Edited by hello123

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ceridwyn has 25 years experience and works as a cnc.

17,329 Visitors; 1,787 Posts

It is a level playing ground, though if you have players from a certain team that you have played with before and have not lived up to your expectations, then from then on you are going to make sure that you work on some of their skills before you let them on the A team again, plain and simple look at your past players that went into bat have they lived up to the teams expectations or not?..... hasen't there been trouble before bringing nurses into Canada and letting them practice before the qualifying exam....then they could not pass it? and were not coping on the nursing playground?

You said yourself nurses from NZ and the UK sat the CRNE and passed it without any training except their own at home, and are just as brilliant nurses as well as you think nurses from your named countries are. If this was to change I am sure that all nurses from these countries would as well be joining you on the assessment bench 2 years later with student loans.

Look at past history for your answer. Also they may have inheritance rights in these countries being commonwealth and therefore have right to work immediately.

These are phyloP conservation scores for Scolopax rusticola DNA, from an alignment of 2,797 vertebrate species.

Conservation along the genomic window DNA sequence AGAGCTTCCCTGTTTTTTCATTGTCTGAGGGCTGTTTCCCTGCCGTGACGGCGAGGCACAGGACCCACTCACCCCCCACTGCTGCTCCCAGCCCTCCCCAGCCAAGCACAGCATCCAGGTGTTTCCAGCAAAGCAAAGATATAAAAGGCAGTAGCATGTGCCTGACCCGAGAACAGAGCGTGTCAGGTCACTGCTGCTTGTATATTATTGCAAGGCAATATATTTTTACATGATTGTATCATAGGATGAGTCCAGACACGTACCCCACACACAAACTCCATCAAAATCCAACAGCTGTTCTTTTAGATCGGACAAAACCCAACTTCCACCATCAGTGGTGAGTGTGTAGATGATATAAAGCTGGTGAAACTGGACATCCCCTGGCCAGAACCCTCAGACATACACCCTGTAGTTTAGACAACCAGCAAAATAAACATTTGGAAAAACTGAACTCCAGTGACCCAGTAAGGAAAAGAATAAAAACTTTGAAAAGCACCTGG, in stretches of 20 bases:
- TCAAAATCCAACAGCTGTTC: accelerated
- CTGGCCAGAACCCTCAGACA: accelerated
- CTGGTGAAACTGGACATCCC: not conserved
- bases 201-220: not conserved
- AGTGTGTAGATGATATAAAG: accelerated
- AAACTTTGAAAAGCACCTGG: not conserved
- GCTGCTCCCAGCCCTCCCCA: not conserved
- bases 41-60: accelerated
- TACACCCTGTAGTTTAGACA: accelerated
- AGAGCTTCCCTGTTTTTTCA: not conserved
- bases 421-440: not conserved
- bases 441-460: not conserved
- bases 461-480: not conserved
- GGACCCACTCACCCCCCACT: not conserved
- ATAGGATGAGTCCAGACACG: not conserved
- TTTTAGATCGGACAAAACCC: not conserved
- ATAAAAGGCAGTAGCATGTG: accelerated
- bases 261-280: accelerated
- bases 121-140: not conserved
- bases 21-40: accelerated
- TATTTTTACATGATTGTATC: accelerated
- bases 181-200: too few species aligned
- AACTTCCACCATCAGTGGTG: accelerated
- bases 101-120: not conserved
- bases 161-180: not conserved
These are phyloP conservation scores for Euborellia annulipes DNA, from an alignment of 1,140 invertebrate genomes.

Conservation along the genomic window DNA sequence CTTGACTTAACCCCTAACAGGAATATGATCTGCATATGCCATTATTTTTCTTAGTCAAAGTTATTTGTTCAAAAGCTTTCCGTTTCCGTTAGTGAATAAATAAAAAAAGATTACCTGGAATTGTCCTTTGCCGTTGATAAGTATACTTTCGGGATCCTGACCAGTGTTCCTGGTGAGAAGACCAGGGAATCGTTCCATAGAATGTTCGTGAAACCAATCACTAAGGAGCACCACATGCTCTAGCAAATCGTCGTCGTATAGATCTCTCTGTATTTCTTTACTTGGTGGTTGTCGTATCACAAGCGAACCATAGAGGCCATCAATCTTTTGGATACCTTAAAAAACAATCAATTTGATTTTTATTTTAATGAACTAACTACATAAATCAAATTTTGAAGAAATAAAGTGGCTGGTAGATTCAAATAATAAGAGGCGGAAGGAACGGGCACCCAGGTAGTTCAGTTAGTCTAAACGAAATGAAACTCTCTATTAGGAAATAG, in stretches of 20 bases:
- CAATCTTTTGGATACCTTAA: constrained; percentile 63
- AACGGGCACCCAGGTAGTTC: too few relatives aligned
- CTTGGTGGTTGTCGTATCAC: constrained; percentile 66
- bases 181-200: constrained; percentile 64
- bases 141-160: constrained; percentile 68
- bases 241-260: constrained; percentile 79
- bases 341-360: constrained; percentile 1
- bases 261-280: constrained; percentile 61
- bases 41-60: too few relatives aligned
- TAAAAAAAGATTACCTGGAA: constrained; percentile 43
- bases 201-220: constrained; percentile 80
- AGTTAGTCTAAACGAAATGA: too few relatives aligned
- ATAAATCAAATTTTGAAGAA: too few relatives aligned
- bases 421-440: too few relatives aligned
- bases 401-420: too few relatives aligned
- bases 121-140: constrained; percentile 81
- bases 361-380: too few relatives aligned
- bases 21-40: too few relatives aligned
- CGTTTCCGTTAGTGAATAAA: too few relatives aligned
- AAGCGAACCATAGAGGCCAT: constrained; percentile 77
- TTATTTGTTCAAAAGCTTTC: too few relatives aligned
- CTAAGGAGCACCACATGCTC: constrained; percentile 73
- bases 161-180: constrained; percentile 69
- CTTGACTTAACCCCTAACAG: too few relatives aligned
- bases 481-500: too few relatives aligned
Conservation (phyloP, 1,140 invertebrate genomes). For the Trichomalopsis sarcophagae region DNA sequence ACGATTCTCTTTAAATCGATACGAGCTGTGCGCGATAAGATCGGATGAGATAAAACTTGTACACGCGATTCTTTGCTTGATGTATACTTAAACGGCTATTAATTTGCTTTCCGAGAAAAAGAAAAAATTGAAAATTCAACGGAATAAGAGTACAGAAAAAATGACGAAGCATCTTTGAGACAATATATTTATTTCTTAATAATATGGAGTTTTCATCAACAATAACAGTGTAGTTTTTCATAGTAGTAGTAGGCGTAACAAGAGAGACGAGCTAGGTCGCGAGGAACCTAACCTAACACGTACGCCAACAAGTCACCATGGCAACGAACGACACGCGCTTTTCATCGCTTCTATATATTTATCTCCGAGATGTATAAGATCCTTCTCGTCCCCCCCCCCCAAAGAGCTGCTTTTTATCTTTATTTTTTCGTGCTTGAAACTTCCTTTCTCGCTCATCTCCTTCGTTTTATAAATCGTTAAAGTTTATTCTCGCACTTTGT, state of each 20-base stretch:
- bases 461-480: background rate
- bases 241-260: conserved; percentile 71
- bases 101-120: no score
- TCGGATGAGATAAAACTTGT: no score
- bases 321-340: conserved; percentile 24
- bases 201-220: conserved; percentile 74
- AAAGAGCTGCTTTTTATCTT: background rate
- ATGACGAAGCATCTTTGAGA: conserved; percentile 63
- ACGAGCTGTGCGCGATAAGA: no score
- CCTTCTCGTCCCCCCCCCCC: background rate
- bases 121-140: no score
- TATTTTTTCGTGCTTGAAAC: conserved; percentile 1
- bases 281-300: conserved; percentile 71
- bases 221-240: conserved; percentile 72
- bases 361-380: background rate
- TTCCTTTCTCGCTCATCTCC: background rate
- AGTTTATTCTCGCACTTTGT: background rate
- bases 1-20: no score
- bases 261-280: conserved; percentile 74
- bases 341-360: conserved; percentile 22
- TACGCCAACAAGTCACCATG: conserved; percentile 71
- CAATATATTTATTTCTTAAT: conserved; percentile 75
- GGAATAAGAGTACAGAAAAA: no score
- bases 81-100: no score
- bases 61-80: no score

please excuse as I really have no right on this forum but the felt I had to bat for the kiwi's and poms....

Edited by ceridwyn

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joanna73 is a BSN, RN and works as a Geriatrics Nurse.

1 Article; 43,277 Visitors; 4,767 Posts

Just read some of the many threads posted on allnurses. It is terrible for new grads, and even experienced nurses all over Canada and the US. Howrver, people are still finding jobs. It may take some time, but they are out there. This involves persistence, networking, and flexibility. Most of my friends have jobs (new grads) who finished in june and october. Some of them (myself included) relocated.